From a purely financial standpoint, closing factories in the settlements would not necessarily harm the Israeli companies currently located there, as some would simply move their production to China where labor is cheaper. A company like SodaStream, for example, which converts seltzer into multiple soda flavors using its own manufactured “soda machines,” currently maintains production facilities in the settlements only because it wishes to set an example of mutually beneficial cooperation between Israelis and Palestinians. But for how long?
About the Author: Daniel Retter, Esq., is the author of the sefer “HaMafteach” (Koren Publishers), an indexed reference guide to Talmud Bavli and the Mishnayos, in Hebrew and English. A frequent contributor of feature articles to The Jewish Press, he practices immigration, real estate, and business law in New York City. He can be contacted at email@example.com.
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As for the president’s new, softer tone vis-à-vis Prime Minister Netanyahu and Israel, this is most likely being driven by the results of the recent Israeli election.
What especially appeals to us is his grand – some critics would say extravagant –view of what the borders of Israel should look like.
There was something else of great importance in play – something we would have liked to see him take into account before deciding to stand with the boycotters.
The establishment of Hebrew University was a cause much beloved to Einstein who in 1923, during what would be his only trip to Eretz Yisrael, delivered the university’s inaugural lecture on Har Hatzofim (Mt. Scopus) and, discussing the theory of relativity, spoke the first few sentences of his address in Hebrew.
The Golden Square wanted Germany to destroy the British and Jewish presence in their country. The Third Reich craved what was beneath the ground – oil.
Ida Nudel’s account of how the Soviet’s persecuted and punished her was far worse than imagined
Swim4Sadna is an annual event benefiting Sadna, an integrative special-ed community in Gush Etzion
Prof. Wistrich, was THE foremost historian of anti-Semitism; committed spokesman & advocate of Jewry
Jewish Voices for Peace’s 2015 Haggadah is a blatant anti-Israel screed crying, “L’chayim to BDS!”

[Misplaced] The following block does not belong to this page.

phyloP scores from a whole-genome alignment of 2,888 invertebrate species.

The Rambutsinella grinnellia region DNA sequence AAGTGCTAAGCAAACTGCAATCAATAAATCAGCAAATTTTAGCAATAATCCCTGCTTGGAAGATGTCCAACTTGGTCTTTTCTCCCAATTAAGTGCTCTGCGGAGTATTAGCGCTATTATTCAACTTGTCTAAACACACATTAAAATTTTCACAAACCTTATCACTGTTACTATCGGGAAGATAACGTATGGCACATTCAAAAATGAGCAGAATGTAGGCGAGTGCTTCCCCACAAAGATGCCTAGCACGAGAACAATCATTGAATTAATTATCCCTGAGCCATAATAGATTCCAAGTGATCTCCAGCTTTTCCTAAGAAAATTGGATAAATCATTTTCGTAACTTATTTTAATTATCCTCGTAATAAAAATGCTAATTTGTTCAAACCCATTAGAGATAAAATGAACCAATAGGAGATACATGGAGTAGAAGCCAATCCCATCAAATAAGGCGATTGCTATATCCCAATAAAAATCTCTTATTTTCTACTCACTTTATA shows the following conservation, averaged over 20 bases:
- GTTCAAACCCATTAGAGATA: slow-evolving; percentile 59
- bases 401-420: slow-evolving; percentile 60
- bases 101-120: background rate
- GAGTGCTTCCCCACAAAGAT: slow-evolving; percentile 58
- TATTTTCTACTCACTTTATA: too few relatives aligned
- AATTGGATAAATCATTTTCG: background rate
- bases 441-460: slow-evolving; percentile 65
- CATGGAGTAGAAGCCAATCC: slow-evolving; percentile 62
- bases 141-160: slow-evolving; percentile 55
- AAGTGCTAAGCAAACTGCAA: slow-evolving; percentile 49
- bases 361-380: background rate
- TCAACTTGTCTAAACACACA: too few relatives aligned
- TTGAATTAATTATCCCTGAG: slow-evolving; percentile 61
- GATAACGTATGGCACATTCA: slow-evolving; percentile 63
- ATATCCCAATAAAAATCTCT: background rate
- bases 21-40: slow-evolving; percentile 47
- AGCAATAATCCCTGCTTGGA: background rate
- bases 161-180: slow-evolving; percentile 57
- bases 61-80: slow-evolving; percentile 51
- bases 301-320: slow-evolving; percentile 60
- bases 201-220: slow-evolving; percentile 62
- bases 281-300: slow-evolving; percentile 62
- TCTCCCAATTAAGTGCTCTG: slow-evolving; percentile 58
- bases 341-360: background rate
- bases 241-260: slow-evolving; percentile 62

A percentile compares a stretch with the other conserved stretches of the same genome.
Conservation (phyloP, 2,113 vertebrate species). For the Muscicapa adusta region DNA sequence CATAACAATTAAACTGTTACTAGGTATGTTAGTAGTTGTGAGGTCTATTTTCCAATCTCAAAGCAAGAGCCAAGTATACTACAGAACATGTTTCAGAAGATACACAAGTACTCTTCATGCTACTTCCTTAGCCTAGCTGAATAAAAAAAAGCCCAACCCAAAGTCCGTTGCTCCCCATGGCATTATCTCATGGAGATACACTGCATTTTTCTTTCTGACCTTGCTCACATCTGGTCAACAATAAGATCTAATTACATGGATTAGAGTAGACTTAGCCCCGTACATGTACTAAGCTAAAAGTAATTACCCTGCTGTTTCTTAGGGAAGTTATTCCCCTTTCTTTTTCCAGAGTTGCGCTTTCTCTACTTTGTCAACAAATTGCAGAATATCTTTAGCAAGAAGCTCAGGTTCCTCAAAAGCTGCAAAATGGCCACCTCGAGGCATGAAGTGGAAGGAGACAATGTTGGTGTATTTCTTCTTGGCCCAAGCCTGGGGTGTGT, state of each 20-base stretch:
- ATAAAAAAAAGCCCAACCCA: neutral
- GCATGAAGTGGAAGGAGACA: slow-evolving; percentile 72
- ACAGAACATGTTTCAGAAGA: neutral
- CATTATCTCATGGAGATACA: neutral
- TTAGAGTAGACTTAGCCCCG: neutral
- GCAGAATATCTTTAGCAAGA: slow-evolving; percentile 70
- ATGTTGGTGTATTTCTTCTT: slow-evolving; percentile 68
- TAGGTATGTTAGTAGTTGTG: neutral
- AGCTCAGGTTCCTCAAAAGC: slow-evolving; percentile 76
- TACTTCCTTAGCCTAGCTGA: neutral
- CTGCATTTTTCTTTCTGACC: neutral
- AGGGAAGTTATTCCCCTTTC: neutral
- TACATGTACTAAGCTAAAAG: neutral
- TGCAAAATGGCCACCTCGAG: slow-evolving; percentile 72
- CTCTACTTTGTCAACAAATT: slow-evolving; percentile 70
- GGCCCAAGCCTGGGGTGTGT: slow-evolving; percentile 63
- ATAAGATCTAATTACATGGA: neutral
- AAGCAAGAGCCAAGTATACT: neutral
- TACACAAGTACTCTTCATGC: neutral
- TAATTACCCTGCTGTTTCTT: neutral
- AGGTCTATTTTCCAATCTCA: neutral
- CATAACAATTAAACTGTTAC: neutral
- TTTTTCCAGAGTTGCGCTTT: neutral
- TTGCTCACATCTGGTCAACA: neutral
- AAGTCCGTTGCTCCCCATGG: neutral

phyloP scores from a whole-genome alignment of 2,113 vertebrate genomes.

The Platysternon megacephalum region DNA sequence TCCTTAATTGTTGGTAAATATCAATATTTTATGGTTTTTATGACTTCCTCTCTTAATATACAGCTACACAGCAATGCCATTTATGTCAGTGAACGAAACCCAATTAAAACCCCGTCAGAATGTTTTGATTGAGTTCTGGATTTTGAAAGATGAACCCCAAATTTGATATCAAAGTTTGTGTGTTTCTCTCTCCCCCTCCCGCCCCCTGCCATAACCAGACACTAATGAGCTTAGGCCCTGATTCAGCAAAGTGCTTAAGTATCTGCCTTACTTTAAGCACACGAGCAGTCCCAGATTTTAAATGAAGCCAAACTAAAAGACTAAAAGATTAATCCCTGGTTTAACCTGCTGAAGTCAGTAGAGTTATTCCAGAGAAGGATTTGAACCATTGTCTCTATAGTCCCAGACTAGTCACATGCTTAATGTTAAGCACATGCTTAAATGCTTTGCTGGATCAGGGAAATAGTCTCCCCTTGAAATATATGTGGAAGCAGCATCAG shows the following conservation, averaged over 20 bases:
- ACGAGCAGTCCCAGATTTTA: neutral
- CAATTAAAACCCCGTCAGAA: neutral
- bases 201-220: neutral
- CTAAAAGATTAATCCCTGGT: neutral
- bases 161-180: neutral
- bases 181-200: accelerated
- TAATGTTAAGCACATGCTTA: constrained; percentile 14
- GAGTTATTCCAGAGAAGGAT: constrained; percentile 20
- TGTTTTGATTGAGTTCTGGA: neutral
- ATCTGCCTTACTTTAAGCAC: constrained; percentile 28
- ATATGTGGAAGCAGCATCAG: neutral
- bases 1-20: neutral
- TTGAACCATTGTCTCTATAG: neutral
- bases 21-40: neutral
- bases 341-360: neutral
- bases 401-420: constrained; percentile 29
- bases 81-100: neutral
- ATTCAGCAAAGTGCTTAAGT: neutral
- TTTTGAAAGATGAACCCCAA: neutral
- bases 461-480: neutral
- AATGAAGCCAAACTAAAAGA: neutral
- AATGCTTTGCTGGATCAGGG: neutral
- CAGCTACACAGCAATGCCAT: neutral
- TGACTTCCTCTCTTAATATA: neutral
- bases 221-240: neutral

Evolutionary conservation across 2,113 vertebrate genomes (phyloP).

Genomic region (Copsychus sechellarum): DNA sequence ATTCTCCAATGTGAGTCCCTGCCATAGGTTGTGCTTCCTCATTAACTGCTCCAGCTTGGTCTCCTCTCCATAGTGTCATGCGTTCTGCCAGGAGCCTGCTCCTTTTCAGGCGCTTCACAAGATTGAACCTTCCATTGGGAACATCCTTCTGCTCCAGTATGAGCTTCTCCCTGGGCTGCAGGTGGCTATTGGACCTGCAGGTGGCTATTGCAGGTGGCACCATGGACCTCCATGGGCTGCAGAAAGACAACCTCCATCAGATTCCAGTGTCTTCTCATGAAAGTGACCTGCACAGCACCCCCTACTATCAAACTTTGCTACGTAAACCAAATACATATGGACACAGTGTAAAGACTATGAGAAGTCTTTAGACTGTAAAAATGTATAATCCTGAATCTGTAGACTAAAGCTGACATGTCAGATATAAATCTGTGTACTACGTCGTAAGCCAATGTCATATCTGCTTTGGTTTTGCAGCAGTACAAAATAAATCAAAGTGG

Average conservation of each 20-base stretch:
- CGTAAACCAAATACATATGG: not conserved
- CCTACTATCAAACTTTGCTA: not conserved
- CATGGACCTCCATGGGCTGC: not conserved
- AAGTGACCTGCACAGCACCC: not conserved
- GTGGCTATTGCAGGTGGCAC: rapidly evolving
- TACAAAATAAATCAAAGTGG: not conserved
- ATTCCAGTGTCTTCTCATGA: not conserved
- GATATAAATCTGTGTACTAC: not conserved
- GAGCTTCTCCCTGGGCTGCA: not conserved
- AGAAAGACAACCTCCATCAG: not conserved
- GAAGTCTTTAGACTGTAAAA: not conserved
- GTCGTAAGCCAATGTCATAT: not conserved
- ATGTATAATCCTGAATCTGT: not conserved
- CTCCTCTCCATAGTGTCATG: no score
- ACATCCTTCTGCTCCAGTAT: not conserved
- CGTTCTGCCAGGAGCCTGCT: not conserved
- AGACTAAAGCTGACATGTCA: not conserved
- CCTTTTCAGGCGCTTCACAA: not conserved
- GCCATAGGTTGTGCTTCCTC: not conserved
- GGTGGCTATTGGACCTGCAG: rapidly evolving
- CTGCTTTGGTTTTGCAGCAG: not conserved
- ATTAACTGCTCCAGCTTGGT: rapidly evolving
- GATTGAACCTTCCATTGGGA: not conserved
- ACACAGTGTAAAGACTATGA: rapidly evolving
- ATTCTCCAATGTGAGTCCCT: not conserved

On his shloshim, I want to discuss a term I’ve heard countless times about Rav Aharon: Gedol HaDor
After obsequious claims of devotion to Israel, Obama took to criticizing Israel on peace process
Mr. Obama, Israeli voters have democratically chosen to apply Israeli sovereignty over Judea&Samaria
Netanyahu so disdains Shaked’s appointment he completely ignored her after the swearing-in ceremony
Those seeking accounting, finance, business, healthcare, technology, etc., will often enter a specialized graduate degree “track” created by Lakewood’s Professional Career Services, in conjunction with local institutions of higher education, for our alumni.
I felt guilty asking her to talk about her husband. There was no need for the guilt.
Almost immediately the audience began singing and clapping and continued almost without stop throughout the rest of the concert.
The climate is near perfect. From November through May the weather is dry and warm. June through October is referred to as the rainy season, though the weather is still comfortable and the occasional showers barely interfere with touring, sporting activities or sunbathing.
Twenty-seven-year-old IDF Lieutenant (res.) Aharon Karov completed the New York City Marathon earlier this month, less than five years after an explosion in Gaza left him near death.
There’s an eerie silence and tears can be seen running down the faces of young parents and elderly grandparents and siblings of all ages.
There was a time when an Orthodox Jewish traveler, offered a choice of visiting London, Paris or Rome, likely would have put Rome last on the list. Today, that would be a big mistake. Rome is a marvelous place to visit, especially for a religious Jew interested in the historical roots of the post-Second Temple Diaspora.